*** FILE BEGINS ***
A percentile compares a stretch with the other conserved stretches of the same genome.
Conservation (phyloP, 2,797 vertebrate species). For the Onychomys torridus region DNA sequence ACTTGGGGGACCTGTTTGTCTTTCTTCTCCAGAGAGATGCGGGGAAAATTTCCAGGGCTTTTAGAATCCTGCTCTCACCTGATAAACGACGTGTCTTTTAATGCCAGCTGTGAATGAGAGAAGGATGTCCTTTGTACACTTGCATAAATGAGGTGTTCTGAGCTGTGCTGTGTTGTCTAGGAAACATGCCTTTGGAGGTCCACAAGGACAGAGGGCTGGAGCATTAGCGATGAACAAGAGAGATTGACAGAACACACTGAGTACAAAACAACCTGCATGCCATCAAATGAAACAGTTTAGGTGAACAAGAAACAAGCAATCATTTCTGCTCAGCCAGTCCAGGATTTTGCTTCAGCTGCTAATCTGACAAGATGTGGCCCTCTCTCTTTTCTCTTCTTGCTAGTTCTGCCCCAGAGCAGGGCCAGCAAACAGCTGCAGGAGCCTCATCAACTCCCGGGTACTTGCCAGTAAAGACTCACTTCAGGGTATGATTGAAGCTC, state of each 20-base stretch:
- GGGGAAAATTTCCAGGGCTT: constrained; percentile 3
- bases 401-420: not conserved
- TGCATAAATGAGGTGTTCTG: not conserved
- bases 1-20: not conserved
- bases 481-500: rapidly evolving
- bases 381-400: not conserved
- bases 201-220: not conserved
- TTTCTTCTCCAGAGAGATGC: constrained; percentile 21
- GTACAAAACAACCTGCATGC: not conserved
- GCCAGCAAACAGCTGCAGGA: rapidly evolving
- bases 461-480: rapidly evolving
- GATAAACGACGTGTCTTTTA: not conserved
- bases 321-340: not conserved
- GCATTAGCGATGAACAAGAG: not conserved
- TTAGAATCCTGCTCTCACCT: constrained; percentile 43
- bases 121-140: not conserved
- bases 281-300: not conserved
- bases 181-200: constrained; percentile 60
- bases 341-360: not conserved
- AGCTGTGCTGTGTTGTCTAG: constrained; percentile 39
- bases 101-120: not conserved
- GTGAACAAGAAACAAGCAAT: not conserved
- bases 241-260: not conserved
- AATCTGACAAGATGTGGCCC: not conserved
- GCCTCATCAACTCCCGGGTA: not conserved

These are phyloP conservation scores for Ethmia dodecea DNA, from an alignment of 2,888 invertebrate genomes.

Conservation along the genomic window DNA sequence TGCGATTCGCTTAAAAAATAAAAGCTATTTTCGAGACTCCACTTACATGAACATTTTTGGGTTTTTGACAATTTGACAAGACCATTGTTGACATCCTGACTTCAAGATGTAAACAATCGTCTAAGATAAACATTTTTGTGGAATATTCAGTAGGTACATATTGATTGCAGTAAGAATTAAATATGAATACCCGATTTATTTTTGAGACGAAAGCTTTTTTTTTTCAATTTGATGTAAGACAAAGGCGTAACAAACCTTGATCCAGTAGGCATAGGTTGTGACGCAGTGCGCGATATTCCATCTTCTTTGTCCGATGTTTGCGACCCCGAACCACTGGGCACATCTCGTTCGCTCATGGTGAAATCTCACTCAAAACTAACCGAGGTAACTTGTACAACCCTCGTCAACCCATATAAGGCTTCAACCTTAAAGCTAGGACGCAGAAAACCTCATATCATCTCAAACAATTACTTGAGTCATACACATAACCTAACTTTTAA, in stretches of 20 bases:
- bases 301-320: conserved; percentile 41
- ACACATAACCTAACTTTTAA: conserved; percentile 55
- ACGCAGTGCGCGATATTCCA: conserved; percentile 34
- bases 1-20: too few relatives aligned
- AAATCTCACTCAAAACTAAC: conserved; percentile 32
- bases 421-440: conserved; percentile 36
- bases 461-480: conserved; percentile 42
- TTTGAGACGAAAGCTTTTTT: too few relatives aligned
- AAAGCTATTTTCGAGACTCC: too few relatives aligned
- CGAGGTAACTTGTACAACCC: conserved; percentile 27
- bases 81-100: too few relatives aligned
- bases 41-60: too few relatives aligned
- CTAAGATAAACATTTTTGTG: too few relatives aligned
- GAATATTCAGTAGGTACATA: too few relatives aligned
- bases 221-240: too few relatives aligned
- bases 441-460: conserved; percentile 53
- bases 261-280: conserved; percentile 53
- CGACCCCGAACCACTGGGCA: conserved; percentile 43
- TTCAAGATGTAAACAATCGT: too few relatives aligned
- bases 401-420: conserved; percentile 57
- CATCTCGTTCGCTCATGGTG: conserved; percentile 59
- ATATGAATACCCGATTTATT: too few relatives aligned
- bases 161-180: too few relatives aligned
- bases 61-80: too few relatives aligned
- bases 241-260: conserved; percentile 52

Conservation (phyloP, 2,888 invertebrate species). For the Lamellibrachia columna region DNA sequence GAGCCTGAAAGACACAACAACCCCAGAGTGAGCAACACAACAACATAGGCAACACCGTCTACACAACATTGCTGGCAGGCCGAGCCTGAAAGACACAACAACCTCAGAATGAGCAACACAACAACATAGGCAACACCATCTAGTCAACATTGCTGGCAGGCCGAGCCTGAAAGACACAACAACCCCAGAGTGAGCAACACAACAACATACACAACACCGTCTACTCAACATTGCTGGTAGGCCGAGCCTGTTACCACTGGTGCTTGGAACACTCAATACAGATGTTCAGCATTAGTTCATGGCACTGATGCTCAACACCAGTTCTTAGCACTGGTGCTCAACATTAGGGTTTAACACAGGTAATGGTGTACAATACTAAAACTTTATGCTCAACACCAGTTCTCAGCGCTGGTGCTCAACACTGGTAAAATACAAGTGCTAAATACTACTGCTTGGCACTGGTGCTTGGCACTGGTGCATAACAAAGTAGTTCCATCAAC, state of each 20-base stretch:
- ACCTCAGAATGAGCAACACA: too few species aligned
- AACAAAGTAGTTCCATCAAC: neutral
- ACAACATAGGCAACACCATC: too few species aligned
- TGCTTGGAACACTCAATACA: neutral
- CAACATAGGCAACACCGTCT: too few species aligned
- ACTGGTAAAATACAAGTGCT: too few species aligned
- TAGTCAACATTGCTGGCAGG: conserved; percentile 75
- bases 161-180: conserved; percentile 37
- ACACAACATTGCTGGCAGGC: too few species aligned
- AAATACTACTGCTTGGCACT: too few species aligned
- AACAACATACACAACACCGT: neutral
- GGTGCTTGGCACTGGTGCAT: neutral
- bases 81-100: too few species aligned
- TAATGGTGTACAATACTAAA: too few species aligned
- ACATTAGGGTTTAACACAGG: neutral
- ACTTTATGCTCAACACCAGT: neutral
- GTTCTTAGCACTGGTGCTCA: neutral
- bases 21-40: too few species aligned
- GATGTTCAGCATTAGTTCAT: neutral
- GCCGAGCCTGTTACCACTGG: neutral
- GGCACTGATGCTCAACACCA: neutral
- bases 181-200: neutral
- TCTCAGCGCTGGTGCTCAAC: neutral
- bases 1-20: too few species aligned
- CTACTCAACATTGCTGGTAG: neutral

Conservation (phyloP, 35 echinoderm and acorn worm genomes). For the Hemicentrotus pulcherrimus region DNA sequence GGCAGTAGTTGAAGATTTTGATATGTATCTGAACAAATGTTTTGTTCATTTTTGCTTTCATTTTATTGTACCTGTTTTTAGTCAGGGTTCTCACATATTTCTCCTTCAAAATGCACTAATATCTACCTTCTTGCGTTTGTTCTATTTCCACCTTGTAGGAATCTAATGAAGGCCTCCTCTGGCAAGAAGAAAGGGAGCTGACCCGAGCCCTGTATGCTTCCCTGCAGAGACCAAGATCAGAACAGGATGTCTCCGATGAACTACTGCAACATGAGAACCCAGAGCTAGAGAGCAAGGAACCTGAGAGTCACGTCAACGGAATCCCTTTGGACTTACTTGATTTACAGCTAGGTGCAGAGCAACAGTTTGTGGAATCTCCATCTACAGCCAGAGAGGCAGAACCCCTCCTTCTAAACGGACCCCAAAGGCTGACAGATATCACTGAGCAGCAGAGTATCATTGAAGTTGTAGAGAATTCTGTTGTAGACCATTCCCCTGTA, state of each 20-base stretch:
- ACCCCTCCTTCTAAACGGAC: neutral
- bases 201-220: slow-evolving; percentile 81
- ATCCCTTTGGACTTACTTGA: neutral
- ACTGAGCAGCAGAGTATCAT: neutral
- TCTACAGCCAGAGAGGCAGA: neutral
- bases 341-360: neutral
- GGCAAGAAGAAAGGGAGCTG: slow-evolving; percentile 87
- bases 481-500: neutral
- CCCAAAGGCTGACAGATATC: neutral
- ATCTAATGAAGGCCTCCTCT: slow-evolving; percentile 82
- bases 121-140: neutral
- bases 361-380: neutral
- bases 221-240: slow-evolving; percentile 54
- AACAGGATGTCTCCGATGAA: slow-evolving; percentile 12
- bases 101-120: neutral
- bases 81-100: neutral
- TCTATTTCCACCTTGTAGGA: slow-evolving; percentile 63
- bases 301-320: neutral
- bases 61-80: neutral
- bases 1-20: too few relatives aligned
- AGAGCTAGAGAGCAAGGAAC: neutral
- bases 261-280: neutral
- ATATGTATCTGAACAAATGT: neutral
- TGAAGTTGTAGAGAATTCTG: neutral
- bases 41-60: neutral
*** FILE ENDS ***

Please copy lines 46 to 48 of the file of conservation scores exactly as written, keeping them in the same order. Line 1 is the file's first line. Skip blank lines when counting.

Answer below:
- bases 261-280: conserved; percentile 53
- CGACCCCGAACCACTGGGCA: conserved; percentile 43
- TTCAAGATGTAAACAATCGT: too few relatives aligned